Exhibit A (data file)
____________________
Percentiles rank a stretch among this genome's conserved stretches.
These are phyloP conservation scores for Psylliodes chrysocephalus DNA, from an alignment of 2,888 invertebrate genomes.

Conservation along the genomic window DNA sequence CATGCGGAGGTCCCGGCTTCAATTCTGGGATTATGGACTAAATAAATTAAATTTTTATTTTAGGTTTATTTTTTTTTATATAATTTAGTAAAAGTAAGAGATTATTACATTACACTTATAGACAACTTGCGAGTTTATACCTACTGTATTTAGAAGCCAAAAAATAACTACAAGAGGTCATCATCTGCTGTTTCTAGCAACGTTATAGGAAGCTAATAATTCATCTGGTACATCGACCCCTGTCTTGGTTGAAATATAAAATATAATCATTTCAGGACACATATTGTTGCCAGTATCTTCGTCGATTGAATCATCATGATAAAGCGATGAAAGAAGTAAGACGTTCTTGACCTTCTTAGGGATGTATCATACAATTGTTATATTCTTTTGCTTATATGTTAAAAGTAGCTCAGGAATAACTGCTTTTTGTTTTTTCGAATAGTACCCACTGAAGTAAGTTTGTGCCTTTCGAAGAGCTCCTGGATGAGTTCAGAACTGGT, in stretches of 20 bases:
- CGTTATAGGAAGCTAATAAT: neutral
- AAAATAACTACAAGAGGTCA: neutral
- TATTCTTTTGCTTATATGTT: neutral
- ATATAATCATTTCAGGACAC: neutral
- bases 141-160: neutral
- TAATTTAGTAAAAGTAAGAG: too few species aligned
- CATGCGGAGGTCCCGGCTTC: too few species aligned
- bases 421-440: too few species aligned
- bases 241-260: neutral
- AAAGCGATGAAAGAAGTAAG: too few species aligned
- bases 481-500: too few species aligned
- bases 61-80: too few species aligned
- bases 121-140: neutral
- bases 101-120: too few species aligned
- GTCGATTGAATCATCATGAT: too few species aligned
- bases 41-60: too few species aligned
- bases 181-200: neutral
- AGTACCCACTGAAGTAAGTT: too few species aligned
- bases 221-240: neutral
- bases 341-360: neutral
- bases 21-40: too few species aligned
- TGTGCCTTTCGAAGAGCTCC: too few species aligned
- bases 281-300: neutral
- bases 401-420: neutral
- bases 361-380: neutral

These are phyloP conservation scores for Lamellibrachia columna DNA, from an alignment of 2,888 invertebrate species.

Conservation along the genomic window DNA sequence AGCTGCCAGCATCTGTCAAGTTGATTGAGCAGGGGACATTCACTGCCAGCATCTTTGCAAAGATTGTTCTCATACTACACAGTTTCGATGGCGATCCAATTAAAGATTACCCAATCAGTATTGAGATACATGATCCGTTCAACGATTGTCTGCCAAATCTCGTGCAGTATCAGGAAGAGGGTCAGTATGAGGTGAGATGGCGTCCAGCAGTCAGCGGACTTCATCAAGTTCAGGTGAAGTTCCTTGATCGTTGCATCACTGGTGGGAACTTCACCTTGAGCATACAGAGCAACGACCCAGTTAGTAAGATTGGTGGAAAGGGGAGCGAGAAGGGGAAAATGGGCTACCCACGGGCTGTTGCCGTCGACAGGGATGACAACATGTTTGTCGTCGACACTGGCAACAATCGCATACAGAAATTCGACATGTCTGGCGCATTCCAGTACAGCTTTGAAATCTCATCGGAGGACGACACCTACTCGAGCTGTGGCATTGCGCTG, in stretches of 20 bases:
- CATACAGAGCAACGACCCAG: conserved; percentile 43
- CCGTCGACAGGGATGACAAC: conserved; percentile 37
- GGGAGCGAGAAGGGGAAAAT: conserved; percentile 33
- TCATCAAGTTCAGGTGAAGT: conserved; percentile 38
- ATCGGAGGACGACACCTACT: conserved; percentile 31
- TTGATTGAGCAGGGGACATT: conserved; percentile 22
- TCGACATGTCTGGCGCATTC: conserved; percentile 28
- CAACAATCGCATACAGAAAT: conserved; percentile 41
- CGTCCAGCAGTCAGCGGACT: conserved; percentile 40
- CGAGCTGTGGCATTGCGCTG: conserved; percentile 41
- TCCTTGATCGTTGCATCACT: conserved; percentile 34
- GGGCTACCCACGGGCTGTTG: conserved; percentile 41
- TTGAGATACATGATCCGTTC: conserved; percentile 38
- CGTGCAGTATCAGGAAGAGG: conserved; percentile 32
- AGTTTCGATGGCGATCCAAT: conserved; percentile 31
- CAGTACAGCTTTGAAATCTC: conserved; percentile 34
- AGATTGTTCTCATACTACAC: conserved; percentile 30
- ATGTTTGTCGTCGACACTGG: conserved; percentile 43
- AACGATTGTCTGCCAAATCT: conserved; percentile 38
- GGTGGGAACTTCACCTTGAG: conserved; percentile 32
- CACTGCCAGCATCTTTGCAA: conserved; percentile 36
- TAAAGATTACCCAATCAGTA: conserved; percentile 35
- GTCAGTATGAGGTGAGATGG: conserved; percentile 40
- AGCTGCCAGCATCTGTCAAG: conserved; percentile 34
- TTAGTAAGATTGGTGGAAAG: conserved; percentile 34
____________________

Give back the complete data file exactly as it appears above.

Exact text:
Percentiles rank a stretch among this genome's conserved stretches.
These are phyloP conservation scores for Psylliodes chrysocephalus DNA, from an alignment of 2,888 invertebrate genomes.

Conservation along the genomic window DNA sequence CATGCGGAGGTCCCGGCTTCAATTCTGGGATTATGGACTAAATAAATTAAATTTTTATTTTAGGTTTATTTTTTTTTATATAATTTAGTAAAAGTAAGAGATTATTACATTACACTTATAGACAACTTGCGAGTTTATACCTACTGTATTTAGAAGCCAAAAAATAACTACAAGAGGTCATCATCTGCTGTTTCTAGCAACGTTATAGGAAGCTAATAATTCATCTGGTACATCGACCCCTGTCTTGGTTGAAATATAAAATATAATCATTTCAGGACACATATTGTTGCCAGTATCTTCGTCGATTGAATCATCATGATAAAGCGATGAAAGAAGTAAGACGTTCTTGACCTTCTTAGGGATGTATCATACAATTGTTATATTCTTTTGCTTATATGTTAAAAGTAGCTCAGGAATAACTGCTTTTTGTTTTTTCGAATAGTACCCACTGAAGTAAGTTTGTGCCTTTCGAAGAGCTCCTGGATGAGTTCAGAACTGGT, in stretches of 20 bases:
- CGTTATAGGAAGCTAATAAT: neutral
- AAAATAACTACAAGAGGTCA: neutral
- TATTCTTTTGCTTATATGTT: neutral
- ATATAATCATTTCAGGACAC: neutral
- bases 141-160: neutral
- TAATTTAGTAAAAGTAAGAG: too few species aligned
- CATGCGGAGGTCCCGGCTTC: too few species aligned
- bases 421-440: too few species aligned
- bases 241-260: neutral
- AAAGCGATGAAAGAAGTAAG: too few species aligned
- bases 481-500: too few species aligned
- bases 61-80: too few species aligned
- bases 121-140: neutral
- bases 101-120: too few species aligned
- GTCGATTGAATCATCATGAT: too few species aligned
- bases 41-60: too few species aligned
- bases 181-200: neutral
- AGTACCCACTGAAGTAAGTT: too few species aligned
- bases 221-240: neutral
- bases 341-360: neutral
- bases 21-40: too few species aligned
- TGTGCCTTTCGAAGAGCTCC: too few species aligned
- bases 281-300: neutral
- bases 401-420: neutral
- bases 361-380: neutral

These are phyloP conservation scores for Lamellibrachia columna DNA, from an alignment of 2,888 invertebrate species.

Conservation along the genomic window DNA sequence AGCTGCCAGCATCTGTCAAGTTGATTGAGCAGGGGACATTCACTGCCAGCATCTTTGCAAAGATTGTTCTCATACTACACAGTTTCGATGGCGATCCAATTAAAGATTACCCAATCAGTATTGAGATACATGATCCGTTCAACGATTGTCTGCCAAATCTCGTGCAGTATCAGGAAGAGGGTCAGTATGAGGTGAGATGGCGTCCAGCAGTCAGCGGACTTCATCAAGTTCAGGTGAAGTTCCTTGATCGTTGCATCACTGGTGGGAACTTCACCTTGAGCATACAGAGCAACGACCCAGTTAGTAAGATTGGTGGAAAGGGGAGCGAGAAGGGGAAAATGGGCTACCCACGGGCTGTTGCCGTCGACAGGGATGACAACATGTTTGTCGTCGACACTGGCAACAATCGCATACAGAAATTCGACATGTCTGGCGCATTCCAGTACAGCTTTGAAATCTCATCGGAGGACGACACCTACTCGAGCTGTGGCATTGCGCTG, in stretches of 20 bases:
- CATACAGAGCAACGACCCAG: conserved; percentile 43
- CCGTCGACAGGGATGACAAC: conserved; percentile 37
- GGGAGCGAGAAGGGGAAAAT: conserved; percentile 33
- TCATCAAGTTCAGGTGAAGT: conserved; percentile 38
- ATCGGAGGACGACACCTACT: conserved; percentile 31
- TTGATTGAGCAGGGGACATT: conserved; percentile 22
- TCGACATGTCTGGCGCATTC: conserved; percentile 28
- CAACAATCGCATACAGAAAT: conserved; percentile 41
- CGTCCAGCAGTCAGCGGACT: conserved; percentile 40
- CGAGCTGTGGCATTGCGCTG: conserved; percentile 41
- TCCTTGATCGTTGCATCACT: conserved; percentile 34
- GGGCTACCCACGGGCTGTTG: conserved; percentile 41
- TTGAGATACATGATCCGTTC: conserved; percentile 38
- CGTGCAGTATCAGGAAGAGG: conserved; percentile 32
- AGTTTCGATGGCGATCCAAT: conserved; percentile 31
- CAGTACAGCTTTGAAATCTC: conserved; percentile 34
- AGATTGTTCTCATACTACAC: conserved; percentile 30
- ATGTTTGTCGTCGACACTGG: conserved; percentile 43
- AACGATTGTCTGCCAAATCT: conserved; percentile 38
- GGTGGGAACTTCACCTTGAG: conserved; percentile 32
- CACTGCCAGCATCTTTGCAA: conserved; percentile 36
- TAAAGATTACCCAATCAGTA: conserved; percentile 35
- GTCAGTATGAGGTGAGATGG: conserved; percentile 40
- AGCTGCCAGCATCTGTCAAG: conserved; percentile 34
- TTAGTAAGATTGGTGGAAAG: conserved; percentile 34